Nearly every vegetable has at least one variety suitable for container gardening. These have less extensive root systems that can maximize the nutrients in the potting mix. Often, the plants are bred to be smaller than their heirloom counterparts, but some vegetables are adapted to containers no matter what variety. County Extension Offices are an excellent source of container gardening tips for novice vegetable gardeners looking for tested information on what varieties of vegetables grow in container gardens in their region.
Greens in a Vegetable Container Garden
Salad greens are a nearly foolproof in a vegetable container garden. They have shallow root systems, allowing them to be planted in shallower planters or as an accent plant in a larger vegetable container garden. Leaf lettuce or spinach can act as a mock groundcover or living mulch around other plants.
Vine Crops in a Vegetable Container Garden
Crops like squash and melon, known for their space-hogging long vines, have bush varieties that do well confined to containers. Even these require a container with at least a 5-gallon capacity. The vines can be left to run across a patio or deck, and shifted and rearranged as needed. With vines sprawled across a hard surface rather than the ground, squash and melon are less prone to premature rotting of the fruit.
Tall crops like pole beans, peas and cucumbers can thrive in a vegetable container garden if given a support to grow up. These can provide vertical interest in a larger container vegetable garden planted in a half-barrel or large tub. Containerized peas may stop producing sooner than ground-sown peas, as the soil in the container warms before the ground will.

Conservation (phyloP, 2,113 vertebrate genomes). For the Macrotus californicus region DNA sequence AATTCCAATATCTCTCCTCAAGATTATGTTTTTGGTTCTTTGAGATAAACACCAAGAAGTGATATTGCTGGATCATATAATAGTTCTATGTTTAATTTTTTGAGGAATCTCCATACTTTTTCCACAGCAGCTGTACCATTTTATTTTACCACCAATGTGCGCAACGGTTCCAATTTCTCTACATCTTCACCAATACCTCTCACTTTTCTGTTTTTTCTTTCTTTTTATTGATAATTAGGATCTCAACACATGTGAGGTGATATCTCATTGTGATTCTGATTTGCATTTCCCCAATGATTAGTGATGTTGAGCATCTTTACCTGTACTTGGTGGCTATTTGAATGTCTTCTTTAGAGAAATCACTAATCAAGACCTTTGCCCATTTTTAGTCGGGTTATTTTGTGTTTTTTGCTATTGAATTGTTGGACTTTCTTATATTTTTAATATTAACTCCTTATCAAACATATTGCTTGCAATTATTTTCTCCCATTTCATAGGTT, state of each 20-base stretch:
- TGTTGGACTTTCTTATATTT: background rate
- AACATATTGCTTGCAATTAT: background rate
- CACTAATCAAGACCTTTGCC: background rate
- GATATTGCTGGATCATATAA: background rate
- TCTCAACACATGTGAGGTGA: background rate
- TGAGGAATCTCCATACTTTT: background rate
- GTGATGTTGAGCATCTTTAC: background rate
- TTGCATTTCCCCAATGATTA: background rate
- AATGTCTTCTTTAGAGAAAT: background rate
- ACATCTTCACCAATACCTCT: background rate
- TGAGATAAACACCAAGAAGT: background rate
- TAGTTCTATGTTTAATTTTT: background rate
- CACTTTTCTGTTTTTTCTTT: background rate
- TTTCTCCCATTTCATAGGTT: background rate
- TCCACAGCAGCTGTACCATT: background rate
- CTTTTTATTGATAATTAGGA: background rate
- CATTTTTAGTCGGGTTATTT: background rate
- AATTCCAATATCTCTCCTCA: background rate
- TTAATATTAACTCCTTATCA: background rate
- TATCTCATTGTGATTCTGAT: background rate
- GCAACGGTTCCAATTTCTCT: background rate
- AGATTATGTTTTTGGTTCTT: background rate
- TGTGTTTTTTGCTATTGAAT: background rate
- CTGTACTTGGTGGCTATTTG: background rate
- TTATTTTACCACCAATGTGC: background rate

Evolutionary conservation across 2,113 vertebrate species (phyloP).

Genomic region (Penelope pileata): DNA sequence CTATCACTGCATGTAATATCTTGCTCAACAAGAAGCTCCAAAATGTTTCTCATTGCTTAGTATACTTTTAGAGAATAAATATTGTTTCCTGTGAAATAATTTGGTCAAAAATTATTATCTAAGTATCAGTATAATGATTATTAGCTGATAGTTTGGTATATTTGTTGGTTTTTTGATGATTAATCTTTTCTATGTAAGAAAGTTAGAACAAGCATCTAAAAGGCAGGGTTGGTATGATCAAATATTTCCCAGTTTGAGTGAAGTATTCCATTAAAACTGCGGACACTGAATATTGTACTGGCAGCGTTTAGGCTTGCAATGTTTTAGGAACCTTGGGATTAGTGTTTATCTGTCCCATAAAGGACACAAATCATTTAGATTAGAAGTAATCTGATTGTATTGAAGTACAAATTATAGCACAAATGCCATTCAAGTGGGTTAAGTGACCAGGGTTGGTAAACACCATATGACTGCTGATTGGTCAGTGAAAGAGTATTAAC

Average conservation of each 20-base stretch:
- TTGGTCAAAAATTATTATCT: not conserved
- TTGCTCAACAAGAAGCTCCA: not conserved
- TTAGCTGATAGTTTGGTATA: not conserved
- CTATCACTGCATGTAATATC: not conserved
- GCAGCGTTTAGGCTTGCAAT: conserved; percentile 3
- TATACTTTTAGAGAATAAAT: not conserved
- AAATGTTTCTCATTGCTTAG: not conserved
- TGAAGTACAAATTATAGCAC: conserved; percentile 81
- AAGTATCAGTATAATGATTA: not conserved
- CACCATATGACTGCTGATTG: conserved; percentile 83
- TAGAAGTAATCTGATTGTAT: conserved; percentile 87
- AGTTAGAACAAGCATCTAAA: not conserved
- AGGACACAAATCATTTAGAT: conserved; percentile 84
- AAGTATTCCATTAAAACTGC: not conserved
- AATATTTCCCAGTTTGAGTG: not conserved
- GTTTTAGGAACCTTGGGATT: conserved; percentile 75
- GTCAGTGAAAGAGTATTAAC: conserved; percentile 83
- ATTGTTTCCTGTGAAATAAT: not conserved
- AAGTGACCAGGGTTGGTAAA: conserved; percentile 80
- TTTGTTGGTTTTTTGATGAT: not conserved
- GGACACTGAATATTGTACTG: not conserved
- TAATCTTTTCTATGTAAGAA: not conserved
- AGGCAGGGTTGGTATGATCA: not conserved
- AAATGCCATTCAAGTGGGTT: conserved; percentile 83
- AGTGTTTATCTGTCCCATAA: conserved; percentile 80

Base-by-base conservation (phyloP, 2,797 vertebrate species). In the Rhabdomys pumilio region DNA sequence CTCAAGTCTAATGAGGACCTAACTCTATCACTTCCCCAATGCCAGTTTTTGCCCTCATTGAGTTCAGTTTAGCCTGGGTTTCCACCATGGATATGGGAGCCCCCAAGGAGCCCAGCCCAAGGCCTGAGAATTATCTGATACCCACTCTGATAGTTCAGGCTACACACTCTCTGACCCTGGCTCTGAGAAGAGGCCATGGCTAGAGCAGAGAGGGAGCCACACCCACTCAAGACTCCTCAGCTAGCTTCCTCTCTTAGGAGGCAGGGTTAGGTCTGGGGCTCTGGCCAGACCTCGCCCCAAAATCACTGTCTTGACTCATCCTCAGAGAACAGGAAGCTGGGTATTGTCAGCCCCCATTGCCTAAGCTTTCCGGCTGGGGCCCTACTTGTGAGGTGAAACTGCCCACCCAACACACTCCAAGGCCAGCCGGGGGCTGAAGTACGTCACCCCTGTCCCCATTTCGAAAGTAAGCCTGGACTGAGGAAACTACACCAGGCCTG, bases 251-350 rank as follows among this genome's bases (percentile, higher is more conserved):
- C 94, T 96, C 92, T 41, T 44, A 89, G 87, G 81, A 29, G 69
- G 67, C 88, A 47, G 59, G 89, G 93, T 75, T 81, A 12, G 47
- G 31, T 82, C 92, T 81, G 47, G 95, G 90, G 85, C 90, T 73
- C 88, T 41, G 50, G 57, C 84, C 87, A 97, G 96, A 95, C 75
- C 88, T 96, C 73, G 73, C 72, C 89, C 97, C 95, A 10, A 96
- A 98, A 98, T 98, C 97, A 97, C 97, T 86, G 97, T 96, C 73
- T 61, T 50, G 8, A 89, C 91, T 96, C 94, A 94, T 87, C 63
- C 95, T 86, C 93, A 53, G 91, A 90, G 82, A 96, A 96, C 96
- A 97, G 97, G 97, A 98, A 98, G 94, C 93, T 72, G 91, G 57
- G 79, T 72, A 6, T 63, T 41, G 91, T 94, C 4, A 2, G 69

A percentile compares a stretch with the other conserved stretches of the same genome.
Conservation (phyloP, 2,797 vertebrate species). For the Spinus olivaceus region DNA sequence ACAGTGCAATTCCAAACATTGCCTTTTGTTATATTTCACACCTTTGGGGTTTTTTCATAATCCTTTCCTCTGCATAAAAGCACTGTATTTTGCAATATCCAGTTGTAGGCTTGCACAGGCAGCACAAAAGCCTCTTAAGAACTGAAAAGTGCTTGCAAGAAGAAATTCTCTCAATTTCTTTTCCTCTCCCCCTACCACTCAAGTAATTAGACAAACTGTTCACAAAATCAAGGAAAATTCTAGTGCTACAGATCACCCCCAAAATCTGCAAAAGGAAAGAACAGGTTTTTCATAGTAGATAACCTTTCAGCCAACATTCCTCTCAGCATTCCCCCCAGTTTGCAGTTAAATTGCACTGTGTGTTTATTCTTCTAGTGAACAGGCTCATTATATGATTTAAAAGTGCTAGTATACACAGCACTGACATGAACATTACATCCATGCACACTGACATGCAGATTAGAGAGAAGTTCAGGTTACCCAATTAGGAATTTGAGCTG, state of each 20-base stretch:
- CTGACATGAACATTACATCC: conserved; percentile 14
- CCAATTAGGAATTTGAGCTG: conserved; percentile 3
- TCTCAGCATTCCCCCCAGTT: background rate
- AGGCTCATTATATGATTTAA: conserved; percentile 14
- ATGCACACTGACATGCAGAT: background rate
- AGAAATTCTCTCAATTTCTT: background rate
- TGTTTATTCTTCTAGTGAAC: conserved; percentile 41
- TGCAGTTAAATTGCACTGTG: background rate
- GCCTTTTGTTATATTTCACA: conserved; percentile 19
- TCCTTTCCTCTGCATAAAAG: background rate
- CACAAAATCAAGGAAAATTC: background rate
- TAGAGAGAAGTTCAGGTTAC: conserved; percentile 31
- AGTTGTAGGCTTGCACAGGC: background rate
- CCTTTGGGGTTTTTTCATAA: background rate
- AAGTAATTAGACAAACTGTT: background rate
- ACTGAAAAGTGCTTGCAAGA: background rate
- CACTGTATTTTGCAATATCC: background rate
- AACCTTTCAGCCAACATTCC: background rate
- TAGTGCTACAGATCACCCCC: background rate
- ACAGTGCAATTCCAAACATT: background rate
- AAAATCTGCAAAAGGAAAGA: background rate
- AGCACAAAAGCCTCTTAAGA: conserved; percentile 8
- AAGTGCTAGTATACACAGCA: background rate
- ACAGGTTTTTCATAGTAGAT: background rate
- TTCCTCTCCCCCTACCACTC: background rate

Tomatoes and Other Nightshades in Vegetable Container Gardens
Several varieties of tomatoes are specifically bred for container gardening success. These include Patio and Window Box Roma, as well as smaller cherry tomatoes like Tumbling Tom. In a 5-gallon pot, nearly any type of tomato will grow and produce well, though the 1- to 2-pound beefsteak varieties may turn out smaller than their reputation suggests.
Eggplant and peppers both grow well in container vegetable gardens regardless of the variety, though they do require a container at least 12 inches wide and deep, per plant. Potatoes can be grown in a bushel basket or even a split-open bag of potting soil.
Root Vegetables in Container Gardens
Root vegetables require a deeper container than some other plants to give the edible root enough room to grow. Shorter types of carrots, like Thumbelina, can grow to full size in containers, and any variety of carrot can be harvested small for baby carrots from containers. Beets and globe radishes both grow well in containers.